Today, I’ll test the velocity of this Hatsan 95 combo breakbarrel. After shooting it for this test, I have to tell you that I’m liking this air rifle. For staters, it isn’t impossible to cock. The barrel requires an effort of 40 lbs. to cock, which is light enough for one-hand cocking (for me) but too heavy for a plinker. It is world’s better than Hatsan’s portable gyms, which go by the model names 155 Torpedo and 125TH.
The second thing this 95 has that those other two don’t is a nice trigger! I mean — right out of the box. There’s a little creep in the second stage, but it’s not much and I can live with it. The trigger of my test rifle breaks at 4 lbs., 10 oz. and the only thing that would make it nicer would be an adjustable overtravel stop.
The rifle jumps forward when it shoots, plus there’s a small amount of vibration I can feel. It’s over quickly and not objectionable, but it lets you know that you’re shooting a spring rifle.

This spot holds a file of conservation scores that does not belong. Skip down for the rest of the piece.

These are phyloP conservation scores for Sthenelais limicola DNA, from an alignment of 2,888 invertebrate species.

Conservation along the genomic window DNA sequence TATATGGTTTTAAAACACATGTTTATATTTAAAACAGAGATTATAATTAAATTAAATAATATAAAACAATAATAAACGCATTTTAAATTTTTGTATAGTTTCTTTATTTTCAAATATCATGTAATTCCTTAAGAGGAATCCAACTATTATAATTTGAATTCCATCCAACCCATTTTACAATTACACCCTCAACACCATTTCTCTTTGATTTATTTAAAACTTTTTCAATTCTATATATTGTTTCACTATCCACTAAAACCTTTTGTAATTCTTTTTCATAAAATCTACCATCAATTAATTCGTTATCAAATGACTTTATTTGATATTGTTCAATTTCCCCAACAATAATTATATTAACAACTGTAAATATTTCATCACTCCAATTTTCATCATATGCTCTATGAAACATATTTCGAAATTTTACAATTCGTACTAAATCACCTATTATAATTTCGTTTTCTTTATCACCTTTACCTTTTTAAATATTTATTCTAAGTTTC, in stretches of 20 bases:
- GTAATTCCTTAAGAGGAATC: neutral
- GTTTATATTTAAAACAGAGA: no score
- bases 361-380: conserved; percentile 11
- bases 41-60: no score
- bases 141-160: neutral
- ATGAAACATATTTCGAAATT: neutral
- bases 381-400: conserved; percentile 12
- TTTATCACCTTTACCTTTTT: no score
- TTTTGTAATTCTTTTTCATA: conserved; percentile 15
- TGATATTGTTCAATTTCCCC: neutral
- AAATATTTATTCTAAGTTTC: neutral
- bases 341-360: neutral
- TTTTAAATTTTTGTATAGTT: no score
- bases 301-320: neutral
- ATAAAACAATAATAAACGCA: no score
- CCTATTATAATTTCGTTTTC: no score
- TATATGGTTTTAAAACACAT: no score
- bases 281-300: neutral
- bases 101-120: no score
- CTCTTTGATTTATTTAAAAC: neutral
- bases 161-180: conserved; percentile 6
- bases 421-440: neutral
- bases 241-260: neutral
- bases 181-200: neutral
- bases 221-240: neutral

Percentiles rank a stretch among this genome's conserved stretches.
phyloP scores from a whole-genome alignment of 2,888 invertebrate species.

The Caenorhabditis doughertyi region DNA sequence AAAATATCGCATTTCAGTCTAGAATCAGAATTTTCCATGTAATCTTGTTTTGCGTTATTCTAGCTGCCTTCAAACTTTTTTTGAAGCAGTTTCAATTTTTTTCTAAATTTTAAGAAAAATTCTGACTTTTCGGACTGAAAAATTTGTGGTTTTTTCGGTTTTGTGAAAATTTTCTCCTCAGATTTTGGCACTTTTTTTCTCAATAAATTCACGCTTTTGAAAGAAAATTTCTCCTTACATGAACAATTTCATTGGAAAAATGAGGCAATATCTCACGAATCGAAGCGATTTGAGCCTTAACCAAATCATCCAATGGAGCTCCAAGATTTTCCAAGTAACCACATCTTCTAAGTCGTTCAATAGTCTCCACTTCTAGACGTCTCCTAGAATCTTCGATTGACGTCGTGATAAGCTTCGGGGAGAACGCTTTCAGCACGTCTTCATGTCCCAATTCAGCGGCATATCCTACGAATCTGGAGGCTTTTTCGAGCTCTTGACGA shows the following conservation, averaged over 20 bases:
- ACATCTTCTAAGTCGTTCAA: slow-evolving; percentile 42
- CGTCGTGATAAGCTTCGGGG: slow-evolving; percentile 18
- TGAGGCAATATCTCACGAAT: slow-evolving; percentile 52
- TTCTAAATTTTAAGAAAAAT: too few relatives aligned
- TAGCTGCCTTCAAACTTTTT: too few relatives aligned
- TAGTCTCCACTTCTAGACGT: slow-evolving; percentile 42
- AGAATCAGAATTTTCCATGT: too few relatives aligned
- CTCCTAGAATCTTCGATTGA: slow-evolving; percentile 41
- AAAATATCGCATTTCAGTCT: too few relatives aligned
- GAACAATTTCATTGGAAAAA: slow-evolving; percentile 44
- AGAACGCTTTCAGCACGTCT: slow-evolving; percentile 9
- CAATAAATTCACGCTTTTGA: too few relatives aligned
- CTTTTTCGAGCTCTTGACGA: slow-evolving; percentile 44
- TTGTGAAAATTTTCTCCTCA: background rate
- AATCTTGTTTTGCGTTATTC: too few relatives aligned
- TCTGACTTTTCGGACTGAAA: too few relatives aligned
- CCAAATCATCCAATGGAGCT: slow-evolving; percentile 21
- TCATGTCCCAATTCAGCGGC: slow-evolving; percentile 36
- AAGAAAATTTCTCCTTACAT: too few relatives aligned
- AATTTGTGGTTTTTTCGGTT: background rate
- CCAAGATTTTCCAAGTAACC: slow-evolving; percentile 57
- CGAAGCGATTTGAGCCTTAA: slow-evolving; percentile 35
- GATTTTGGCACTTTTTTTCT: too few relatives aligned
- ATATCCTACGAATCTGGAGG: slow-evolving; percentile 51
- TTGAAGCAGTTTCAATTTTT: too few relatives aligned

I like the way the trigger blade tracks in this rifle. It feels wide and comfortable to my trigger finger, and I cannot feel any raising as the blade comes back. It feels like a trigger on a far more expensive air rifle.
Velocity and power
If the Hatsan cocks with the same force or even a little more than a Beeman R1, it ought to have roughly the same power, to my way of thinking. So, that’s what I was looking for.
The first pellet I tested was the .22-caliber Crosman Premier. I know that this pellet will average around 750 f.p.s. in a .22-caliber R1. In the Hatsan 95, the average was 734, so pretty close to the R1. The spread, however, went from a low of 699 to a high of 763 f.p.s. The rifle is probably burning off excess oil because it’s new, but the increase over the break-in period will balance that out. We may be looking at the final velocity, albeit with a much closer spread once it’s broken in. At the average velocity, this pellet produced an average 17.11 foot-pounds of energy at the muzzle.
Next up was the RWS Hobby pellet — that lightweight lead wadcutter that gives us a true sense of realistic top velocities for the rifle. Hobbys averaged 801 f.p.s. and ranged from 794 to 805 f.p.s. That’s a much tighter spread and perhaps indicative that the gun is stabilizing — but it’s still too soon to tell. At the average velocity, Hobbys delivered an average 16.96 foot-pounds of energy at the muzzle. They felt harsh on firing, though; in retrospect, I don’t think I’d use them in this rifle.